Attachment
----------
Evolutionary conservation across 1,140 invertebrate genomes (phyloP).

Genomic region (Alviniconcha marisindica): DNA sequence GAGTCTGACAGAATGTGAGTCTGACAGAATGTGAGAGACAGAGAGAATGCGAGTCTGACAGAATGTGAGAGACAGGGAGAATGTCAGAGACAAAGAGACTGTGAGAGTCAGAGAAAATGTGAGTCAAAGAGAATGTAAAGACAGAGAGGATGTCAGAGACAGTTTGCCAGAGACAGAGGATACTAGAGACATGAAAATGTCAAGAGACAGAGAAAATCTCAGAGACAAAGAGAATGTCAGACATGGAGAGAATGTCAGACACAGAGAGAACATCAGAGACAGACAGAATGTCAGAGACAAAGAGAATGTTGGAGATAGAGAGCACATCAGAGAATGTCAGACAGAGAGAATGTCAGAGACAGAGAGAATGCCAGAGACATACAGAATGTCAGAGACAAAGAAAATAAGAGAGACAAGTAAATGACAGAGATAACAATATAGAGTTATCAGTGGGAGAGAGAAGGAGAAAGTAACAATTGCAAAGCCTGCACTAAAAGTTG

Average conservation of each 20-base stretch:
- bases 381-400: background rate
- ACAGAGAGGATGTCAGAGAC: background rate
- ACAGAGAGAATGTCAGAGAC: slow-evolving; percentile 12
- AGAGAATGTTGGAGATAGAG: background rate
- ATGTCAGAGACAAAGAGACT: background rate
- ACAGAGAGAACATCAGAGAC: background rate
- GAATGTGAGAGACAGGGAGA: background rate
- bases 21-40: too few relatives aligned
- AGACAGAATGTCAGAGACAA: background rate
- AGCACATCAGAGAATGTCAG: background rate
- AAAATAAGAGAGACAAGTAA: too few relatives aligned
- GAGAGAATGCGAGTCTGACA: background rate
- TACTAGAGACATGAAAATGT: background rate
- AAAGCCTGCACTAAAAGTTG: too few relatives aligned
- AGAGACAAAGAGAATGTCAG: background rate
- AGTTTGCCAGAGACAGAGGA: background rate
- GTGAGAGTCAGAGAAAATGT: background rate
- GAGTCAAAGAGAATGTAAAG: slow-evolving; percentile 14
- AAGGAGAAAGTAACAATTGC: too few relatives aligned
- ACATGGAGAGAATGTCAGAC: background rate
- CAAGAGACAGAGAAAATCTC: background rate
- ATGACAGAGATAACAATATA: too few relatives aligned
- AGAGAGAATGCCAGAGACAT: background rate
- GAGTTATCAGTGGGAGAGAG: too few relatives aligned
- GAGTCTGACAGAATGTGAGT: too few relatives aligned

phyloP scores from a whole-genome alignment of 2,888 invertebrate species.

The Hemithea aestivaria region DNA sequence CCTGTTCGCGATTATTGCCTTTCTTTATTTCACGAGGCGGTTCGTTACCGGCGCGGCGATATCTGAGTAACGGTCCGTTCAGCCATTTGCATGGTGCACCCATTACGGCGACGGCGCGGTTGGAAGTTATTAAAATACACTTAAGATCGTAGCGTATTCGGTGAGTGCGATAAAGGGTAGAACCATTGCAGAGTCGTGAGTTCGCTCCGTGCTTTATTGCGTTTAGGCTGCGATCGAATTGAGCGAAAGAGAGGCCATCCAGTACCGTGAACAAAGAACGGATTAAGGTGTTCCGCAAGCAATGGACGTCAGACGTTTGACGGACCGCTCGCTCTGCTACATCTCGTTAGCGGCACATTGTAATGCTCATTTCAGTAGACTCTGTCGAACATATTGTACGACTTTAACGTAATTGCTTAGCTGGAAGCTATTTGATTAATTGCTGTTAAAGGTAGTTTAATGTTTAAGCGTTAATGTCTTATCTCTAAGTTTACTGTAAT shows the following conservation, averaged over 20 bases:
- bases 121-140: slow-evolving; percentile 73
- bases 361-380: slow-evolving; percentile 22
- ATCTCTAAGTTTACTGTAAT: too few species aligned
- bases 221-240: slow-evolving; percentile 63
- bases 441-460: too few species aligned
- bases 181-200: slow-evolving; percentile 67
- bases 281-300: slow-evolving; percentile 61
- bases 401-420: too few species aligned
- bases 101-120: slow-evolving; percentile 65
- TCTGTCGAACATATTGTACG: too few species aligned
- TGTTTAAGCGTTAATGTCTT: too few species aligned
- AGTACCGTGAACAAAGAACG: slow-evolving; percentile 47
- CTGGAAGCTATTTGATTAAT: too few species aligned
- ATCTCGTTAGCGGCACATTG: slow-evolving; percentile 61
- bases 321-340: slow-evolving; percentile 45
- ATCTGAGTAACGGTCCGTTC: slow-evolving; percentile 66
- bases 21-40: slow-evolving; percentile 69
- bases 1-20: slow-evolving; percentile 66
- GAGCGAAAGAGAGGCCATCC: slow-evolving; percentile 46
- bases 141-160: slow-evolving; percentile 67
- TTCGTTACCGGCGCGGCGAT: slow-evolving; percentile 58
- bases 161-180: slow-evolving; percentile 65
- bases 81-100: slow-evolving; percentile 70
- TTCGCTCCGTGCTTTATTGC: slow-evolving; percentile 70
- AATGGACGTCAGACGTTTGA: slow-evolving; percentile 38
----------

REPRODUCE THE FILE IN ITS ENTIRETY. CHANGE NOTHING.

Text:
Evolutionary conservation across 1,140 invertebrate genomes (phyloP).

Genomic region (Alviniconcha marisindica): DNA sequence GAGTCTGACAGAATGTGAGTCTGACAGAATGTGAGAGACAGAGAGAATGCGAGTCTGACAGAATGTGAGAGACAGGGAGAATGTCAGAGACAAAGAGACTGTGAGAGTCAGAGAAAATGTGAGTCAAAGAGAATGTAAAGACAGAGAGGATGTCAGAGACAGTTTGCCAGAGACAGAGGATACTAGAGACATGAAAATGTCAAGAGACAGAGAAAATCTCAGAGACAAAGAGAATGTCAGACATGGAGAGAATGTCAGACACAGAGAGAACATCAGAGACAGACAGAATGTCAGAGACAAAGAGAATGTTGGAGATAGAGAGCACATCAGAGAATGTCAGACAGAGAGAATGTCAGAGACAGAGAGAATGCCAGAGACATACAGAATGTCAGAGACAAAGAAAATAAGAGAGACAAGTAAATGACAGAGATAACAATATAGAGTTATCAGTGGGAGAGAGAAGGAGAAAGTAACAATTGCAAAGCCTGCACTAAAAGTTG

Average conservation of each 20-base stretch:
- bases 381-400: background rate
- ACAGAGAGGATGTCAGAGAC: background rate
- ACAGAGAGAATGTCAGAGAC: slow-evolving; percentile 12
- AGAGAATGTTGGAGATAGAG: background rate
- ATGTCAGAGACAAAGAGACT: background rate
- ACAGAGAGAACATCAGAGAC: background rate
- GAATGTGAGAGACAGGGAGA: background rate
- bases 21-40: too few relatives aligned
- AGACAGAATGTCAGAGACAA: background rate
- AGCACATCAGAGAATGTCAG: background rate
- AAAATAAGAGAGACAAGTAA: too few relatives aligned
- GAGAGAATGCGAGTCTGACA: background rate
- TACTAGAGACATGAAAATGT: background rate
- AAAGCCTGCACTAAAAGTTG: too few relatives aligned
- AGAGACAAAGAGAATGTCAG: background rate
- AGTTTGCCAGAGACAGAGGA: background rate
- GTGAGAGTCAGAGAAAATGT: background rate
- GAGTCAAAGAGAATGTAAAG: slow-evolving; percentile 14
- AAGGAGAAAGTAACAATTGC: too few relatives aligned
- ACATGGAGAGAATGTCAGAC: background rate
- CAAGAGACAGAGAAAATCTC: background rate
- ATGACAGAGATAACAATATA: too few relatives aligned
- AGAGAGAATGCCAGAGACAT: background rate
- GAGTTATCAGTGGGAGAGAG: too few relatives aligned
- GAGTCTGACAGAATGTGAGT: too few relatives aligned

phyloP scores from a whole-genome alignment of 2,888 invertebrate species.

The Hemithea aestivaria region DNA sequence CCTGTTCGCGATTATTGCCTTTCTTTATTTCACGAGGCGGTTCGTTACCGGCGCGGCGATATCTGAGTAACGGTCCGTTCAGCCATTTGCATGGTGCACCCATTACGGCGACGGCGCGGTTGGAAGTTATTAAAATACACTTAAGATCGTAGCGTATTCGGTGAGTGCGATAAAGGGTAGAACCATTGCAGAGTCGTGAGTTCGCTCCGTGCTTTATTGCGTTTAGGCTGCGATCGAATTGAGCGAAAGAGAGGCCATCCAGTACCGTGAACAAAGAACGGATTAAGGTGTTCCGCAAGCAATGGACGTCAGACGTTTGACGGACCGCTCGCTCTGCTACATCTCGTTAGCGGCACATTGTAATGCTCATTTCAGTAGACTCTGTCGAACATATTGTACGACTTTAACGTAATTGCTTAGCTGGAAGCTATTTGATTAATTGCTGTTAAAGGTAGTTTAATGTTTAAGCGTTAATGTCTTATCTCTAAGTTTACTGTAAT shows the following conservation, averaged over 20 bases:
- bases 121-140: slow-evolving; percentile 73
- bases 361-380: slow-evolving; percentile 22
- ATCTCTAAGTTTACTGTAAT: too few species aligned
- bases 221-240: slow-evolving; percentile 63
- bases 441-460: too few species aligned
- bases 181-200: slow-evolving; percentile 67
- bases 281-300: slow-evolving; percentile 61
- bases 401-420: too few species aligned
- bases 101-120: slow-evolving; percentile 65
- TCTGTCGAACATATTGTACG: too few species aligned
- TGTTTAAGCGTTAATGTCTT: too few species aligned
- AGTACCGTGAACAAAGAACG: slow-evolving; percentile 47
- CTGGAAGCTATTTGATTAAT: too few species aligned
- ATCTCGTTAGCGGCACATTG: slow-evolving; percentile 61
- bases 321-340: slow-evolving; percentile 45
- ATCTGAGTAACGGTCCGTTC: slow-evolving; percentile 66
- bases 21-40: slow-evolving; percentile 69
- bases 1-20: slow-evolving; percentile 66
- GAGCGAAAGAGAGGCCATCC: slow-evolving; percentile 46
- bases 141-160: slow-evolving; percentile 67
- TTCGTTACCGGCGCGGCGAT: slow-evolving; percentile 58
- bases 161-180: slow-evolving; percentile 65
- bases 81-100: slow-evolving; percentile 70
- TTCGCTCCGTGCTTTATTGC: slow-evolving; percentile 70
- AATGGACGTCAGACGTTTGA: slow-evolving; percentile 38